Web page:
He says maybe conservatives should prefer the cynicism of Hillary Clinton to the Obama message, which is a rather honest admission on his part.

Of course, the Obama generation's story is still being told. This chapter involves the candidate gamely beating back the attacks of lesser political gods through the power of his steadfast movement and the strength of his own constitution.

We shall see what happens.

The columnist himself has no Kristol ball, he cannot with a glib column and the connivance of much larger media attack machine tell whether generation Obama is or is not the greatest generation yet.

That is a task they have set for themselves and which Kristol has chosen to stand by and pepper with pot shots while Obama has attempted to do the more noble thing.

To lead them.

Saturday, March 15, 2008

Parallel Universe (Part II)

Cringing last night through CNN's coverage of the Reverend Wright flap it was easy to shrug and say "This thing is coming undone."

Sworn off the Internet for a day, temptation entered the picture and a quick check-in online revealed that Sen. Obama had increased his delegate lead in Iowa.

It was not inconsiderable booty his impressive ground troops left the convention hall with. Considering the take from Mississippi and Wyoming, those Iowa additions represented a real nice jolt.

But that's not why we're posting here. Instead, the notion was to point out the continuing disconnect between the place where our national narrative takes place, and what's happening in the real world free of media interpretations.

It's quite clear that Iowa delegates, and John Edwards followers in particular, could care less about Rev. Wright and the other divisive means by which the powers-that-be are hoping to muddy the limpid waters of Obama's message.

People continue to desire change and they continue to view Obama as the guy to do it. An interesting article in the "New York Times" on Saturday pointed to a superdelegate shift towards Obama.

The reasons were threefold and all could have been written by Obama campaign chief David Plouffe. The super-Ds are afraid Hillary's knife fight (A David Brooks concept) is going too far and will weaken the party ticket.

Even those not partial to Obama would have a hard time arguing the contrary. For all Sen. Clinton's bloodletting over the past three weeks she's only moved farther away from her goal of catching him in delegates. More of this can't help anybody, least of all Ms. Clinton.

The delegates canvassed by "The Times" reporters seemed to think backing Clinton in the instance Obama continued to lead in delegates, popular votes and states won could only damage the party and discredit the entire, multi-zillion dollar primary process.

Finally, there was general trepidation a Clinton atop the ticket would hurt those at lower levels. These are politicians worried about their own careers directly refuting her claim she wins the big states and matches up better in the autumn.

It has been a difficult three weeks, but mostly in the media, which can do its fair share of damage, but in this unique election season, are finding it hard to sway a solid base of Obama supporters from what it is they want for their country.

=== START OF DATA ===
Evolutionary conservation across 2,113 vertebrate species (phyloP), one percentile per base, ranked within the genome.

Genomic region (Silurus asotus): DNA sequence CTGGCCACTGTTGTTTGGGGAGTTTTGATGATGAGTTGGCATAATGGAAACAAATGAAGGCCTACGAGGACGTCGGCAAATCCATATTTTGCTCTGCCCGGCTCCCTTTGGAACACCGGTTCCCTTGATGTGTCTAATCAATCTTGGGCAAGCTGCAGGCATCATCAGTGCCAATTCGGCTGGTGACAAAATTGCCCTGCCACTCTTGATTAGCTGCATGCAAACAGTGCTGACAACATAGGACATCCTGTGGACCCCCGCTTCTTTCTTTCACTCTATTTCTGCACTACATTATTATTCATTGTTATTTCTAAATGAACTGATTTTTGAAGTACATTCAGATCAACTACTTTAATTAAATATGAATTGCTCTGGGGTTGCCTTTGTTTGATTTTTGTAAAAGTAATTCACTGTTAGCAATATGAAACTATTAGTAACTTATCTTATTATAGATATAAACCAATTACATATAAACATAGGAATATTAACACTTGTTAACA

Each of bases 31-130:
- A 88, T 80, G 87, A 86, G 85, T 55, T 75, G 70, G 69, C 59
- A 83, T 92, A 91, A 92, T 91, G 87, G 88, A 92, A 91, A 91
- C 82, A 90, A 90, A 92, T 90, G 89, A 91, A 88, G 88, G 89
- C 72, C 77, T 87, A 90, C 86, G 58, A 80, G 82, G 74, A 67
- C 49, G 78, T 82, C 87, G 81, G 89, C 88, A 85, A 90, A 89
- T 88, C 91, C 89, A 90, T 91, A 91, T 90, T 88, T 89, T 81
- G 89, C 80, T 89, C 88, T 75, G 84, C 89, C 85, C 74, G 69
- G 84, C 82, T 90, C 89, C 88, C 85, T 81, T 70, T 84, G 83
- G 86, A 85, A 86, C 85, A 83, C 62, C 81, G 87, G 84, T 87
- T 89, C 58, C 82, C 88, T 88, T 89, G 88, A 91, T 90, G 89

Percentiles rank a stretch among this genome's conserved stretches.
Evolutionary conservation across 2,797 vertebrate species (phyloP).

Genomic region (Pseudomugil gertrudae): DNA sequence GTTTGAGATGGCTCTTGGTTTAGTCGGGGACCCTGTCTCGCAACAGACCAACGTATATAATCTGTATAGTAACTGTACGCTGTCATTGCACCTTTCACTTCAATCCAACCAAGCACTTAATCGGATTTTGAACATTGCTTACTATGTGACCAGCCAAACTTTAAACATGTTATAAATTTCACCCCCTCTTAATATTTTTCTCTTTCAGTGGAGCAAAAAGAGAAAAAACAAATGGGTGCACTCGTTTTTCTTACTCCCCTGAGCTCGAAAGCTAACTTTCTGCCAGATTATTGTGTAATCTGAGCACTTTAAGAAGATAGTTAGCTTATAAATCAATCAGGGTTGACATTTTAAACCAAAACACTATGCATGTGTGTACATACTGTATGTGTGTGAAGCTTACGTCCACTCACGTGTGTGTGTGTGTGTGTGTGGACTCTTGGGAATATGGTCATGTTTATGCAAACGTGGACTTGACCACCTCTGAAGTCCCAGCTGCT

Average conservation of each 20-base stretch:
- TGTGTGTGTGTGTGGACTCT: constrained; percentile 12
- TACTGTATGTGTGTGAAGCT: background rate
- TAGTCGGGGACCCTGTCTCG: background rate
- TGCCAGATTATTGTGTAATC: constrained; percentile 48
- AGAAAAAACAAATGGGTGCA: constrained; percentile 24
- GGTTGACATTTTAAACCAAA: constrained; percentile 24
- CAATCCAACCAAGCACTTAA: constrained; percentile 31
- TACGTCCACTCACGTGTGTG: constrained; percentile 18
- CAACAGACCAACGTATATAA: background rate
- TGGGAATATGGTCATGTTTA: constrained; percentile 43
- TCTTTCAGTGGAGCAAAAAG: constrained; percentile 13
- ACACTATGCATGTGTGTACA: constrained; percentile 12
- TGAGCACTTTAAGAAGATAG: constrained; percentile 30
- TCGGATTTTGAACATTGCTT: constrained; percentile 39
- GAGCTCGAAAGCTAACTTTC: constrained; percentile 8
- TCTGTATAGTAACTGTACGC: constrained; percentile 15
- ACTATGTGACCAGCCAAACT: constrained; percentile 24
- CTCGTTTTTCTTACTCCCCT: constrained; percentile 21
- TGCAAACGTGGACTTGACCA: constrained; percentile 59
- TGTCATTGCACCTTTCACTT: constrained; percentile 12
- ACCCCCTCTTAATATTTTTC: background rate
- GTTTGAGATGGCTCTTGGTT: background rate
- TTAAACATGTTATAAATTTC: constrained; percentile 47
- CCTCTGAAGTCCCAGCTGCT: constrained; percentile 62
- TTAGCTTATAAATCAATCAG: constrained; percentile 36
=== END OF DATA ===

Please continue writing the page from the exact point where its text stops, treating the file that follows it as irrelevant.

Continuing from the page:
Thursday, March 13, 2008

A Video From Omar Torrez

Check out this video: Senorita

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Here is a music video from highwayscribery compatriot Omar Torrez. Omar and the scribe do spoken word/flamenco music to passages from the scribe's novel "Vedette."

Wednesday, March 12, 2008

And highwayscribery thought Obama was winning...

Illinois Sen. Barack Obama continued his implausible march toward becoming the Democratic Party's nominee for president with a resounding 24 percentage-point win over Sen. Hillary Clinton (D-N.Y.) in the Mississippi primary.

Obama's triumph demonstrated his continued strength with the key Democratic constituency of African-Americans, which at one time appeared ambivalent toward his campaign and sympathetic to the Clinton legacy.

It came on the heels of a victory in the Wyoming caucuses where the electorate's composition is overwhelmingly white and further demonstrated the candidate's multi-racial appeal.

The wins served to erase both the delegate gains and claims to momentum made by the Clinton campaign following its Ohio success.

The above is what Bill Clinton called a "fairy tale" prior to the New Hampshire primary and it is a song no longer being sung in our land.

The current wisdom has Obama in trouble over the fact blacks support him unequivocally. It permits Hillary Clinton to continue paying a lamentable Geraldine Ferraro over bungle-headed comments attributing the frontrunner's remarkable success to his race.

It is a magical realism yarn that maintains Clinton's claims of momentum and supports her interpretation that places where Obama wins are not as important as those where she does.

It is a narrative that stokes the fantasy of some immaculate disconnect between the will of party-rank-and-filers and the "superdelegates."

It foreshadows these party regulars jumping to Clinton en masse after she wins Pennsylvania, which is a foregone conclusion, because only she can win THE BIG STATES


The press continues to harp on Obama's "bad week," even though the senator walked away with more delegates in Texas than Clinton did.

That fact coupled with Wyoming could not change the media's takes.

On "This Week with George Stephanopolous" the host confronted George Will, Cokie Roberts, and Sam Donaldson with the hard reality of Obama's delegate lead.